The Sistine Chapel, a sign of multidimensional complexity, has brought together Michelangelo and John Paul II as partners in an interdisciplinary discourse. The Pope joins it with the assumption that autonomy need not be fundamental to the value of art. Nor does he pay much attention to the aesthetic aspects of Michelangelo's masterpiece. Like Buonarotti, he prefers the transcendental meanings of the work to those features of the Sistine frescoes that have continued to fascinate the connoisseurs of painting. Yet, as both the artist and the pontiff draw their inspiration from the transcendental there is a plane on which the painting and the word can find one another. Even then, though, an attempt at enhancing the text by a pictorial annexe cannot produce the desired effect. The Invisible eludes depiction. While mysticism remains a privileged direct mode of cognition of that realm, meditation seems to offer another, more accessible path. That is why the 'Meditations' rather than trying to penetrate the 'Mystery' concentrate on keeping in touch with the audience.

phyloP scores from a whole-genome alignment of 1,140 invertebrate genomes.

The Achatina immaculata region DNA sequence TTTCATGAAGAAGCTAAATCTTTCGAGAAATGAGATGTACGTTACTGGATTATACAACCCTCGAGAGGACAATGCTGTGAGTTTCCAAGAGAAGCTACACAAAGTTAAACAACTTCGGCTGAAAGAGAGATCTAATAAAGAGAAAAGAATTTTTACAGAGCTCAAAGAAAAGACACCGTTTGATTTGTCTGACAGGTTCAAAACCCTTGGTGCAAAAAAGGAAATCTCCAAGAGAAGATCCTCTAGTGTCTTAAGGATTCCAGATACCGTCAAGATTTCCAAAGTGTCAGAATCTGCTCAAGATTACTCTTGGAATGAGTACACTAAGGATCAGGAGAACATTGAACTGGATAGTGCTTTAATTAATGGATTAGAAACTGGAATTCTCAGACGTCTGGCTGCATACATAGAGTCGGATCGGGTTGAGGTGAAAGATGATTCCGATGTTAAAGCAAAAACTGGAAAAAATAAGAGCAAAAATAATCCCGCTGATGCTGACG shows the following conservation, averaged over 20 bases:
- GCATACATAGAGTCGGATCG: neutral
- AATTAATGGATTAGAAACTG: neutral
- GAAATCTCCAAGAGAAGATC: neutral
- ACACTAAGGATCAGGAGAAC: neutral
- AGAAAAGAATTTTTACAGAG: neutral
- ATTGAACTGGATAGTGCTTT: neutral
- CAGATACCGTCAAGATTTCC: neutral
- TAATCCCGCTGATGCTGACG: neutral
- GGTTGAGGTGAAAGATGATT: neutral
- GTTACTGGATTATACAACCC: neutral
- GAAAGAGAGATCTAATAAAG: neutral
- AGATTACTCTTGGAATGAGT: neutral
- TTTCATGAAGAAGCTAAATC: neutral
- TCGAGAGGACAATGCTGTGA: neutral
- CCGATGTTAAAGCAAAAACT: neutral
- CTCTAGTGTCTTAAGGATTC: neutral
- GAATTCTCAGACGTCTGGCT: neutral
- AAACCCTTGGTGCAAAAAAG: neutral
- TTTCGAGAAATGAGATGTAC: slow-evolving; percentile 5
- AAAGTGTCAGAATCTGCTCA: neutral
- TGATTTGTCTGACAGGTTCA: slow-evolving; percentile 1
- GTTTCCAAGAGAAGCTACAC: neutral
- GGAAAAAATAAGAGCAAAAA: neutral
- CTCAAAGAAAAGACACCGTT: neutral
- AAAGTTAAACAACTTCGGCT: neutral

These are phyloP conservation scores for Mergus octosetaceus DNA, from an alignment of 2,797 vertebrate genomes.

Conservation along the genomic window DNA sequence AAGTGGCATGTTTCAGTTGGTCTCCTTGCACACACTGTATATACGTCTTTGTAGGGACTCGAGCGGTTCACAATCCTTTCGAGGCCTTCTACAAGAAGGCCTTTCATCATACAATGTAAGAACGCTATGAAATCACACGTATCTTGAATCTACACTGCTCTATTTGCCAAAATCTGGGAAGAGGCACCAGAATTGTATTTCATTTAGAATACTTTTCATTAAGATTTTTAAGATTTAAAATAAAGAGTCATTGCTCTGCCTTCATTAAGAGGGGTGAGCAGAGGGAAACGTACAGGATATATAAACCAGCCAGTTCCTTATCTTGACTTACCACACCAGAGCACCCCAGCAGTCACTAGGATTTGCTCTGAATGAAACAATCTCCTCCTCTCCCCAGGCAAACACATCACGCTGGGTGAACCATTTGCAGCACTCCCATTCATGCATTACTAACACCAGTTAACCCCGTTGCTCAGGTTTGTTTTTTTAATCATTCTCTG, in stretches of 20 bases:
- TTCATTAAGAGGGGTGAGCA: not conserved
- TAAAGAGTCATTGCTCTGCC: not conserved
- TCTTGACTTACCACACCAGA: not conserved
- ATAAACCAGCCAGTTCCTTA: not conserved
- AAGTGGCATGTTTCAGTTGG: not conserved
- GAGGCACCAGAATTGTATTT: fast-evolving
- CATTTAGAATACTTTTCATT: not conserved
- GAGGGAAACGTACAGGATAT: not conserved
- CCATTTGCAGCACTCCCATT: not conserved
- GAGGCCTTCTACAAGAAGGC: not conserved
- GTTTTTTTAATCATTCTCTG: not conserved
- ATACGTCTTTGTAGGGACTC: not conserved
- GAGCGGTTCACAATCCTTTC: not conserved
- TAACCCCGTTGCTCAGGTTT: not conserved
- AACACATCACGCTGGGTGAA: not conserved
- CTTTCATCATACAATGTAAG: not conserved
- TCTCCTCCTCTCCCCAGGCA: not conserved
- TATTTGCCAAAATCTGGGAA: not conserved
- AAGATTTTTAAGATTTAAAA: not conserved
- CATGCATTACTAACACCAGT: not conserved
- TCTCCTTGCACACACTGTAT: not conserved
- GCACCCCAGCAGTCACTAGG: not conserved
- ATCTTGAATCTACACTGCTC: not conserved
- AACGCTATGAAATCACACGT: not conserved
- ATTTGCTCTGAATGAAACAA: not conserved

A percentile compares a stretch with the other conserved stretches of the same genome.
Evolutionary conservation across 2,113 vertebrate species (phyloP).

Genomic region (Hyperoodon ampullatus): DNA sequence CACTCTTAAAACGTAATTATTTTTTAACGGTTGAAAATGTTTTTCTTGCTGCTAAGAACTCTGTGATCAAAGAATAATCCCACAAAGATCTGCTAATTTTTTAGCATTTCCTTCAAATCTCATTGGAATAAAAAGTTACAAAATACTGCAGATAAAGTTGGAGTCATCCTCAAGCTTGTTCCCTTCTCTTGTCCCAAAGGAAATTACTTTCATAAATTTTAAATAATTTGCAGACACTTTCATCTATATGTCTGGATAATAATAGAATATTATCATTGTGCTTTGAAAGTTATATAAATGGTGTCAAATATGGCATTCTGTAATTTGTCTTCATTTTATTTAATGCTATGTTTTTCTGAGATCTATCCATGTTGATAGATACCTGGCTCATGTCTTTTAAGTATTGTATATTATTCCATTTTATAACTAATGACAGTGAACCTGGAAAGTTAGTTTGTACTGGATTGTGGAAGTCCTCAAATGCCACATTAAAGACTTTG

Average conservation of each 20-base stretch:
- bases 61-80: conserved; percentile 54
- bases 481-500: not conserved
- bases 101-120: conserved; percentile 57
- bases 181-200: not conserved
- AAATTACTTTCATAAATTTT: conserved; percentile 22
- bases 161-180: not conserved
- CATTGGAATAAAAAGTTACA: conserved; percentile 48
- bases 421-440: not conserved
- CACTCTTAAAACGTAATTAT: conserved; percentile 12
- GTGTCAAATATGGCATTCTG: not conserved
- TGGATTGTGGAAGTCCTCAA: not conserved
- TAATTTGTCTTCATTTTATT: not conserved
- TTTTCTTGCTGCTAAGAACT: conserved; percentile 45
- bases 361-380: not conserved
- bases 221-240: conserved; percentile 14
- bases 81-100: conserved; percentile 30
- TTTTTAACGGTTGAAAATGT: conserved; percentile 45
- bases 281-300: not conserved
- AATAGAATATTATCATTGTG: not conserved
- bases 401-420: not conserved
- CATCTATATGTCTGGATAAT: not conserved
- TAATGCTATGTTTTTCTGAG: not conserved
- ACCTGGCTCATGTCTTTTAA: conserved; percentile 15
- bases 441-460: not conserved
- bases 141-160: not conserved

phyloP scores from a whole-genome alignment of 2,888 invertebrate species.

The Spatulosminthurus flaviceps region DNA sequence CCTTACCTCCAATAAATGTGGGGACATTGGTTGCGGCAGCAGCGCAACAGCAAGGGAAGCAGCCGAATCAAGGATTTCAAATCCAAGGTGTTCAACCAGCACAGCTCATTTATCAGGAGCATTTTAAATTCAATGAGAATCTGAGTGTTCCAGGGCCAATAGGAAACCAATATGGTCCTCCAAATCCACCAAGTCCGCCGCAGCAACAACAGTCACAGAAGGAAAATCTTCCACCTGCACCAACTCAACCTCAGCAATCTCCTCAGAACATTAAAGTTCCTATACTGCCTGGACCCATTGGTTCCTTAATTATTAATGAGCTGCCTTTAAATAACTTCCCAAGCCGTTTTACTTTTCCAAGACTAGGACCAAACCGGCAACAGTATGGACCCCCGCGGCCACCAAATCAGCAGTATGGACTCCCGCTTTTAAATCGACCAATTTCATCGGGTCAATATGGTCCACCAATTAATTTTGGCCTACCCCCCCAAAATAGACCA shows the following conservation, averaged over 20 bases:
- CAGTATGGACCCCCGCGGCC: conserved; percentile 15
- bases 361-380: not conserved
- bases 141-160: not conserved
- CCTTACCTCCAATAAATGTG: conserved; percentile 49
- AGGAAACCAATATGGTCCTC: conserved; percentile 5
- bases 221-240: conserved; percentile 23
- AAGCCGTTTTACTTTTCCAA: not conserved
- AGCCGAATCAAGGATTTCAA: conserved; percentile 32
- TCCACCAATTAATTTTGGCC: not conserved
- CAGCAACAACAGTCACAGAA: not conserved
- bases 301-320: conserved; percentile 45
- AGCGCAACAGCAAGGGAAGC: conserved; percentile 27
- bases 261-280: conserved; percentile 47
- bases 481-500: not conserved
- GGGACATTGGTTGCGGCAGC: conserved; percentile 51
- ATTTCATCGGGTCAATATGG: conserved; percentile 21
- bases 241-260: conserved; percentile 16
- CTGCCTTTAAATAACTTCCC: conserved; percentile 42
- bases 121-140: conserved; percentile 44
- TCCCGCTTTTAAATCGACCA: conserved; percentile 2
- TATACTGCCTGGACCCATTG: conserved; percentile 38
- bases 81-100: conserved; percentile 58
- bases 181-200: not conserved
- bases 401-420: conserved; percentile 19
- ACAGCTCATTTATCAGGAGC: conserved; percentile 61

A. Smaga, Uniwersytet Marii Curie-Sklodowskiej w Lublinie, Instytut Filologii Polskiej, pl. Marii Curie-Sklodowskiej 4, 20-031 Lublin, Poland
Publication order reference
CEJSH db identifier